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If you want to have a more in-depth understanding of why we developed our silicon products for you, we invite you to read more about a key study on how silicic acid can improve your skin, hair, and nails.
In 1993, A. Lassus published an open study regarding a silicon treatment for women with biologically aged skin, fragile or thin hair, or brittle nails. The study aimed to understand how colloidal silicic acid could help improve their skin, hair, or nails.
Until recently, silicon was not deemed important for our physiology. In human tissue, the epidermis (the upper layer of the skin) and hair contain relatively high silicon concentrations. It accounts for 0.4–1.7% of the total tissue weight on the skin surface and hair epicuticle. In human blood, the silicon concentration is no more than five ppm (parts per million). This means that silicon is of varying importance in different parts of our bodies.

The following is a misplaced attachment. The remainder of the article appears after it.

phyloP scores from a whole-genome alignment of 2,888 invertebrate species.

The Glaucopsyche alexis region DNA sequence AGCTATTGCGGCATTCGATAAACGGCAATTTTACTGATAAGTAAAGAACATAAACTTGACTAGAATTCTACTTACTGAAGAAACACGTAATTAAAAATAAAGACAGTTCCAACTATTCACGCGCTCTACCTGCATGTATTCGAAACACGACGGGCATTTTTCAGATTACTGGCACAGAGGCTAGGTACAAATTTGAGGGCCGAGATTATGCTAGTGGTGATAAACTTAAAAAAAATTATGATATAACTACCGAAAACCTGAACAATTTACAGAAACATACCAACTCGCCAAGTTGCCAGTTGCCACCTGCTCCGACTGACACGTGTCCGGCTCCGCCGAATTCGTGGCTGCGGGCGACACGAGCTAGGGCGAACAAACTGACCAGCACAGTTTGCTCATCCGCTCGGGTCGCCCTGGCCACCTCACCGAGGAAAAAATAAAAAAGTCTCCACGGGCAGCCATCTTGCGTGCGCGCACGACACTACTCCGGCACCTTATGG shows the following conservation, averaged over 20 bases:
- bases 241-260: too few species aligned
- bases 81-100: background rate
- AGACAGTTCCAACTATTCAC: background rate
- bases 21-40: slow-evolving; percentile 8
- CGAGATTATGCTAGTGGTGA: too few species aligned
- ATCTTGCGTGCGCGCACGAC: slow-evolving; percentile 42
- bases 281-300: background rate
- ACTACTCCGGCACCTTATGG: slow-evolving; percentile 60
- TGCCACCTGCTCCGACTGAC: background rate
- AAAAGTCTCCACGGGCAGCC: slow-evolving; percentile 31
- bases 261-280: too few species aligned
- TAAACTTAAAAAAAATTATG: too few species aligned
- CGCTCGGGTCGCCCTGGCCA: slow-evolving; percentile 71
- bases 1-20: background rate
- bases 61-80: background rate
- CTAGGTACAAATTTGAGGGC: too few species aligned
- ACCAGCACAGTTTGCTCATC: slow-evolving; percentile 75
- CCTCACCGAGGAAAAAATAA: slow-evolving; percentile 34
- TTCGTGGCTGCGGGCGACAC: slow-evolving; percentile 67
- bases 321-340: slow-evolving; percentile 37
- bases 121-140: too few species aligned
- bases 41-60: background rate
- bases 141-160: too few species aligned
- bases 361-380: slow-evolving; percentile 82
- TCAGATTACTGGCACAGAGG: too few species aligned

The study included fifty women with aged skin, fragile hair, or brittle nails, of whom 47 completed the 90-day experiment and three withdrew after 30 days. Their mean age was 48 years (38–64 years), and their skin had been changing for a mean duration of 9 years (3–20 years). They were treated with 10 ml of colloidal silicic acid (Silicol®) taken orally once a day. The women also applied colloidal silicic acid to the face twice daily for 10 minutes. They were examined after 30, 60, and 90 days.
Based on the 47 women who completed the 90-day treatment, the skin thickness and turgor, wrinkles, and condition of the hair in nails showed statistically significant improvements. The number of mottles generally appeared to decline, but this change was not statistically significant. The epidermis and the skin's elasticity also did not significantly change. However, the thickness of the dermis, the layer between the epidermis and the hypodermis, increased significantly.
Lassus, A. (1993). Colloidal silicic acid for oral and topical treatment of aged skin, fragile hair and brittle nails in females. Journal of International Medical Research 21, 209-215. doi: 10.1177/030006059302100406